They know that doing more of these kinds of things is what will bring people to them. It’s what will create an emotional connection, break through the noise, and lead to raving fans.

It’s what will also bring the most profound fulfillment.

“There is nothing we can create that is of tremendous value to ourselves, that others would not be willing to pay for.”

Successful people don’t allow that focus to fizzle out. They keep it going relentlessly.

They do the things that can be done every day. Anything that cannot be done daily is — in my view — not a priority worth pursuing anyway.

Day in and day out.

Staying focused on the right things is what leads to success. Focus is like holding the magnifying glass in place until there is fire.

Consistent focus is more important than talent, intelligence and your connections combined.

Most of us are too stuck in the other stuff. We complicate things. We try to do too much.

We worry that if we stay with one thing, we’ll get bored. And we do. But as long as you go deep into something; be patient; explore; introduce new connections, and allow that thing to evolve, you will not be bored in the long-run.

Writing blog posts over a decade ago, I thought I’d run out of ideas, but the more I committed to writing them, the more ideas that flowed to me. Now it seems like there’s an endless chasm of ideas waiting to be uncovered.

Even so, there have been many times when I’ve lost the ball; forgotten the path, and was blind to what mattered. And that’s when I allowed my momentum to fizzle out.

So I knew I needed to make better, more focused decisions consistently.

I needed to identify the one single thing I ensured happened every day without fail:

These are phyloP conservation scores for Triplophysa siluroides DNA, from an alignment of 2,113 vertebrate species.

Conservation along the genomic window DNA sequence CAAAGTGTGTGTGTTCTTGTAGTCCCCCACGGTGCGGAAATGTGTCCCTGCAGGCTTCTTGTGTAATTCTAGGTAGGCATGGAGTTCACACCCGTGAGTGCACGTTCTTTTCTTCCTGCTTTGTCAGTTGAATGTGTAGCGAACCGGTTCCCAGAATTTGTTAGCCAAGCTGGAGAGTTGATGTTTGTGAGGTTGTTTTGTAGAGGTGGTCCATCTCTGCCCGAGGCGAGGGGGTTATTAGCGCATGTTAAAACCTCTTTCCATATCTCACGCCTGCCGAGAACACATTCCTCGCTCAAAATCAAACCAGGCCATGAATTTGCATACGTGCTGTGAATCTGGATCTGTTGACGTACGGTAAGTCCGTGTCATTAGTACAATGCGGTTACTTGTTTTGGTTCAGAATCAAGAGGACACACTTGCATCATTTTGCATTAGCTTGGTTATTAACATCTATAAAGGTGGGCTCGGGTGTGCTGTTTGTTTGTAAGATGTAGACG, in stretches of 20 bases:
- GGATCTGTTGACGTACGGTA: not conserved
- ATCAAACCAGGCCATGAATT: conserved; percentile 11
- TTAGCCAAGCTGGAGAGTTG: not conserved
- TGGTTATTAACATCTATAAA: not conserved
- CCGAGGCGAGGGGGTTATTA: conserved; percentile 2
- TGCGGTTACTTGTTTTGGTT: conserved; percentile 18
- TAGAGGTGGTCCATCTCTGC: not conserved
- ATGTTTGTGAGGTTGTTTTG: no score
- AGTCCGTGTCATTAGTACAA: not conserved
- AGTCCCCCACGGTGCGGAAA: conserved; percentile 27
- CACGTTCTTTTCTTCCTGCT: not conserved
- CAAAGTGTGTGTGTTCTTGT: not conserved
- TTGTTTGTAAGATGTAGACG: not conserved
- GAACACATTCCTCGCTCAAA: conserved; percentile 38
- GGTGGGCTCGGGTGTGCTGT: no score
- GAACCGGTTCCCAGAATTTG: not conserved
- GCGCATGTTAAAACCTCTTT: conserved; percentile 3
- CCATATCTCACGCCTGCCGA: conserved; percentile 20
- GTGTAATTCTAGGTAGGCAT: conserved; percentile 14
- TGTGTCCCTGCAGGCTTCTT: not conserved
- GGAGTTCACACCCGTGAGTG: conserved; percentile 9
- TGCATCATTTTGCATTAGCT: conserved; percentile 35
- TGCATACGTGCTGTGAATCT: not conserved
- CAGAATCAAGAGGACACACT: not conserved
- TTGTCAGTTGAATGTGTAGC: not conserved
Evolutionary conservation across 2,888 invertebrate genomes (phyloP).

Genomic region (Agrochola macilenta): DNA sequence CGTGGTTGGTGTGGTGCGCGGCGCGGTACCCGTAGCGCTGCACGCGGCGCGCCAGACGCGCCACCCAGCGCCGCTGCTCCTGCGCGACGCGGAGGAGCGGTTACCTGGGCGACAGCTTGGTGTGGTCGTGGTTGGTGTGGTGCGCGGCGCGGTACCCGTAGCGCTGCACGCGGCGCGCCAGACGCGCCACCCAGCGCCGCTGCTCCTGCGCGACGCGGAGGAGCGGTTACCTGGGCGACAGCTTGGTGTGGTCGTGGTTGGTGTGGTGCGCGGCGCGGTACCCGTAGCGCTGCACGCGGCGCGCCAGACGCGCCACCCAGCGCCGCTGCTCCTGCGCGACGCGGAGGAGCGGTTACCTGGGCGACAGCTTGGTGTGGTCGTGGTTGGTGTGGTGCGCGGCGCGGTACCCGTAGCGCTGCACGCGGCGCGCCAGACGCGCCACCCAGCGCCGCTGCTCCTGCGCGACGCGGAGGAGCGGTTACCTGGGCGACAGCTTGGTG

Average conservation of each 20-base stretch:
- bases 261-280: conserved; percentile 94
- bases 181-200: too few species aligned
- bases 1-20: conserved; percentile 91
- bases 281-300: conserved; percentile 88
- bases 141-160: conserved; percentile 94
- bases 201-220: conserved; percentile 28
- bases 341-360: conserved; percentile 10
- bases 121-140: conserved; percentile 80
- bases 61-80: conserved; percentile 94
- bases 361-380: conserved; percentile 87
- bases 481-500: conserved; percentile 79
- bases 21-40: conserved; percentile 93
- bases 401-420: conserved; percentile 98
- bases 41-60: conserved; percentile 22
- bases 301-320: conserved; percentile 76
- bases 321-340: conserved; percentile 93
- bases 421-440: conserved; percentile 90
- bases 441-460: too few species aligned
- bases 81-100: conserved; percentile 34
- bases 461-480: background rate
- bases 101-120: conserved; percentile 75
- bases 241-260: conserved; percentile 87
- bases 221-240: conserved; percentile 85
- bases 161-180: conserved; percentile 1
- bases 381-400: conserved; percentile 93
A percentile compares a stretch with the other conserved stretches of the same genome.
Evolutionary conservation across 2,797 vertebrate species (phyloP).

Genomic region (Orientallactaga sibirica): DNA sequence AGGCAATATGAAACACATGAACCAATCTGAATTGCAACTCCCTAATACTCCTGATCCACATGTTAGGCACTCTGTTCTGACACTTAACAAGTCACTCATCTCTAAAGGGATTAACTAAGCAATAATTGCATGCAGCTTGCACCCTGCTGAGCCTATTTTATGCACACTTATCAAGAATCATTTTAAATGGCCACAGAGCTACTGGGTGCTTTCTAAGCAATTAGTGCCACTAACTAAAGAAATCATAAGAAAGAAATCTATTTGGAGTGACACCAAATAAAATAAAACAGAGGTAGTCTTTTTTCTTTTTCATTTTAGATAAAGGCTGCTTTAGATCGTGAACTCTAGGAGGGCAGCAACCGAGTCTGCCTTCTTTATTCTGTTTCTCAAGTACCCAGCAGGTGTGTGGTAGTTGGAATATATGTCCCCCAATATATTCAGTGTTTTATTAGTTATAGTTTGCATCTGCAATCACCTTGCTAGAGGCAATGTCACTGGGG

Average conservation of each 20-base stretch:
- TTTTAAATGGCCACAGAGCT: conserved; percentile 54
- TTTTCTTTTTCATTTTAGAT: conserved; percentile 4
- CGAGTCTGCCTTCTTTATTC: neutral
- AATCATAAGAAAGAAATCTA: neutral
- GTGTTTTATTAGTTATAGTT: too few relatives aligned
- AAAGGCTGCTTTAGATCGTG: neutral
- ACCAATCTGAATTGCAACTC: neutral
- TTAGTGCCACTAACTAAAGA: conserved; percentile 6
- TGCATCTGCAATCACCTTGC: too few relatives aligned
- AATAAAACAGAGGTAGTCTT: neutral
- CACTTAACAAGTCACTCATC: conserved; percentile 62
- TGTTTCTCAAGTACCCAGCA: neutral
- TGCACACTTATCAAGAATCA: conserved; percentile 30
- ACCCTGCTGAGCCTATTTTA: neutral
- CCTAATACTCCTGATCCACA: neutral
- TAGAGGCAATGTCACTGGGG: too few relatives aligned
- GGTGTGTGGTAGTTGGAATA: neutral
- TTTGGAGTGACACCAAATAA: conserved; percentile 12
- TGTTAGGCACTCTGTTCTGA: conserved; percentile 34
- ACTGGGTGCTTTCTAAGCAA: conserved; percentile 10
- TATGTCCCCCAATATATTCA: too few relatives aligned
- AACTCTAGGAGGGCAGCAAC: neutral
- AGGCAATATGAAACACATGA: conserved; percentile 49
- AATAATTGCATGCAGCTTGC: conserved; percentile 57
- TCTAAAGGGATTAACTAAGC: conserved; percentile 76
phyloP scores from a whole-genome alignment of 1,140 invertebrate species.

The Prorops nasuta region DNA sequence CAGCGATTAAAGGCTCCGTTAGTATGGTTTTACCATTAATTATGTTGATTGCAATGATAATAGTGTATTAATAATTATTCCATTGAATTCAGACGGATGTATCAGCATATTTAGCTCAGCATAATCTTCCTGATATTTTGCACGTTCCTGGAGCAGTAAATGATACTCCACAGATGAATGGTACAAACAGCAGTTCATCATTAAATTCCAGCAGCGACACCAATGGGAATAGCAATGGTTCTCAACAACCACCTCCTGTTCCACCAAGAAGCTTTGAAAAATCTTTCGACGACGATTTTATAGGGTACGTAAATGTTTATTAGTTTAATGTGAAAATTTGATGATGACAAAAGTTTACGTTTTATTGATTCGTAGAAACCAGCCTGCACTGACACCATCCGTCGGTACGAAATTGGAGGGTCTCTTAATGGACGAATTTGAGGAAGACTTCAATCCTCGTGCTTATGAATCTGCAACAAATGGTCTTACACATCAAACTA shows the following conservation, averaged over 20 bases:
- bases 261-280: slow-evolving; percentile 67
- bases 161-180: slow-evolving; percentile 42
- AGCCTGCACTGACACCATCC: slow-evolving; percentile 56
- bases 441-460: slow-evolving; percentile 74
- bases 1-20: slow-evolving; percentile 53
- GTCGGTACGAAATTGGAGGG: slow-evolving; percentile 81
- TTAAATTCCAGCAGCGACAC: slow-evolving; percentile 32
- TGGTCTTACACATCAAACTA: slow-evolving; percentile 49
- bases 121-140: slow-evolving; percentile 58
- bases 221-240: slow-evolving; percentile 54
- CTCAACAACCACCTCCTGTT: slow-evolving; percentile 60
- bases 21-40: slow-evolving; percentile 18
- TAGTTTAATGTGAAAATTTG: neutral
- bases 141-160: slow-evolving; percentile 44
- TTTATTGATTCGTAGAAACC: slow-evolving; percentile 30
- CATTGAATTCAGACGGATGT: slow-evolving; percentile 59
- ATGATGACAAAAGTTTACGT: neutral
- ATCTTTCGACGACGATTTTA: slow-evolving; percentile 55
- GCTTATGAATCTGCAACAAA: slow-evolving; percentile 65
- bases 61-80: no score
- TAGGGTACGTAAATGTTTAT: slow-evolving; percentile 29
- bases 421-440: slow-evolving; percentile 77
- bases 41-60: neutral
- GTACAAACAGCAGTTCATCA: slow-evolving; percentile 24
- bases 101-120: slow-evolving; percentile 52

• Write and publish an article per day.

…And the handful of other high priority tasks to include in my day, every day:

  • Spend at least one hour writing fiction.
  • Do one thing to progress my online business a step further other than writing articles.

I needed to make sure that certain times of the day were blocked off to focus on these high-priority things, with no distractions:

*I don’t get too strict with cut off times, because sometimes I want to start earlier, or continue a little longer, but without a rough time, I’d be more inclined to allow excuses and distractions to seep in.

  • A designated time block for rapid writing and idea-generation (around* 9.30am — 12pm).
  • A designated time block for writing fiction (around* 4pm — 6pm).
  • Time block for business admin (around* 2pm — 3.30pm).

I needed a method to ensure these time blocks were spent as effectively as possible, to maximize this high priority work:

  • Use the Pomodoro (20-minute writing limits) technique for writing sprints, leading to increased word quantity and better ideas.
  • Turn off the Internet, smartphone, and other distractions and notifications during time blocks.
  • Have an article-writing strategy, using questions I can follow to come up with better ideas that result in more impactful articles.

So, to break through the noise; to gain that ‘unfair’ advantage; to build traction, focus on doing the right thing consistently, over doing lots of things right.

The accumulation of little wins will build into an electrical avalanche that people won’t help but notice.

Follow my newsletter for more ideas like these, but also follow to find out when my new planner (Book of Lift) will be ready, which was explicitly designed to help you take daily action on what matters the most. Coming soon

Originally published at medium.com